Blood cancers

Survival improves for Ph+ ALL patients after post-transplant relapse

A substantial improvement in survival after post-transplant relapse has been achieved in patients with Philadelphia-positive (Ph+) acute lymphoblastic leukaemia, a European study has shown.

Over the last 20 years the two-year overall survival (OS) rate after transplant failure has nearly doubled in this patient population, according to a study published in Clinical Cancer Research.

A retrospective, registry-based study that included 899 adult patients with relapsed Ph+ ALL after allogeneic hematopoietic cell transplantation (HCT) found that long-term survival rates rose from 27.8% in patients who relapsed between 2000 and 2004 to 54.8% in those who relapsed between 2015 and 2019

The study, conducted by the Acute Leukaemia Working Party of the European Society of Blood and Marrow Transplantation (EBMT) also showed that survival increased with the length of time between HCT and relapse.

Lead investigator Professor Ali Bazarbachi of the Bone Marrow Transplant Program, American University of Beirut Medical Center said it was notable that the survival improvement was observed despite a significant increase in patient age at the time of relapse (from 44 to 56 years).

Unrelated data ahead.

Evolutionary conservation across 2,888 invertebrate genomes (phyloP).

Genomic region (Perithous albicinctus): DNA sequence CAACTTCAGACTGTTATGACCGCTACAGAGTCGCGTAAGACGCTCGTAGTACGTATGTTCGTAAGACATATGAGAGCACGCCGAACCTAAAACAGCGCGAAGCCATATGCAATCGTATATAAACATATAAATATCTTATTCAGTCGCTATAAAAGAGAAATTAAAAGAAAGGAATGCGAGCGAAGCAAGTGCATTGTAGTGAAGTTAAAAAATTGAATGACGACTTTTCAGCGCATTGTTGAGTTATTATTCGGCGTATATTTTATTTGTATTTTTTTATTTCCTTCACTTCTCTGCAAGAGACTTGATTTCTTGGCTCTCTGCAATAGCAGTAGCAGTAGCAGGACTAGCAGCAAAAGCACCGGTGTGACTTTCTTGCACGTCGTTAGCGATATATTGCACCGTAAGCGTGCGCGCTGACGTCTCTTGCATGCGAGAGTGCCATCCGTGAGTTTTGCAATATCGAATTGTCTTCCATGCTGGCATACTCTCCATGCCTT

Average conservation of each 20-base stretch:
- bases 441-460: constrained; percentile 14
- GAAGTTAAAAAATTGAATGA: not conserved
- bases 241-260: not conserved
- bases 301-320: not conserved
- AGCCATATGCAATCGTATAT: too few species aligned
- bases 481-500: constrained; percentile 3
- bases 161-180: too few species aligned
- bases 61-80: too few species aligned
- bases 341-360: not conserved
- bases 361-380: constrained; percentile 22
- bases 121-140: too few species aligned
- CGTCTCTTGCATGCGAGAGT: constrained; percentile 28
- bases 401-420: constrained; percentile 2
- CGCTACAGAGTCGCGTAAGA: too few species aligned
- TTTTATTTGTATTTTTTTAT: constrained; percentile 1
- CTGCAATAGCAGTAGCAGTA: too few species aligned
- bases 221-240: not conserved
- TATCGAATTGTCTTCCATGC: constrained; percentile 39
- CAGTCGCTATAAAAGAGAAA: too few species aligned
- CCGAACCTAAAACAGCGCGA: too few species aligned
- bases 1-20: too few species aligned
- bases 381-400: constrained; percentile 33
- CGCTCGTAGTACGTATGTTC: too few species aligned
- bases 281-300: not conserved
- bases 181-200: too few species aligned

“This makes our findings even more impressive because, typically, longer survival is associated with younger age at the time of relapse,” he said.

The increases in survival were likely due to better supportive care and the greater efficacy of the novel targeted therapies such as newer-generation tyrosine kinase inhibitors, and immunotherapy such as blinatumomab, inotuzumab ozogamicin, and CAR-T cell therapy, the authors suggested.

Increased donor availability and wider use of matched unrelated donors meant that second allogeneic HCT as salvage therapy was an option for more patients, they added.

A second allogenic HCT within two years after relapse was performed in 14% of patients, resulting in a two-year OS from the date of the second transplant of 35.9%, with a progressive decrease in the two-year relapse incidence from the date of the second transplant (74% in the 2000-2004 period and 33% in the 2015-2018 period.)

“In the subset of ALL patients carrying the Philadelphia chromosome, post-transplant relapse occurs in up to 30% of the cases, and in earlier studies, long-term survival was dismal,” said Professor Bazarbachi.

“Our study represents the largest analysis to date assessing the outcomes and characteristics of patients with relapsed Ph+ ALL after allogeneic HCT, and our findings proved that the survival of these patients has significantly improved over time … These large-scale real-world data can serve as a benchmark for future studies in this setting,” he said.

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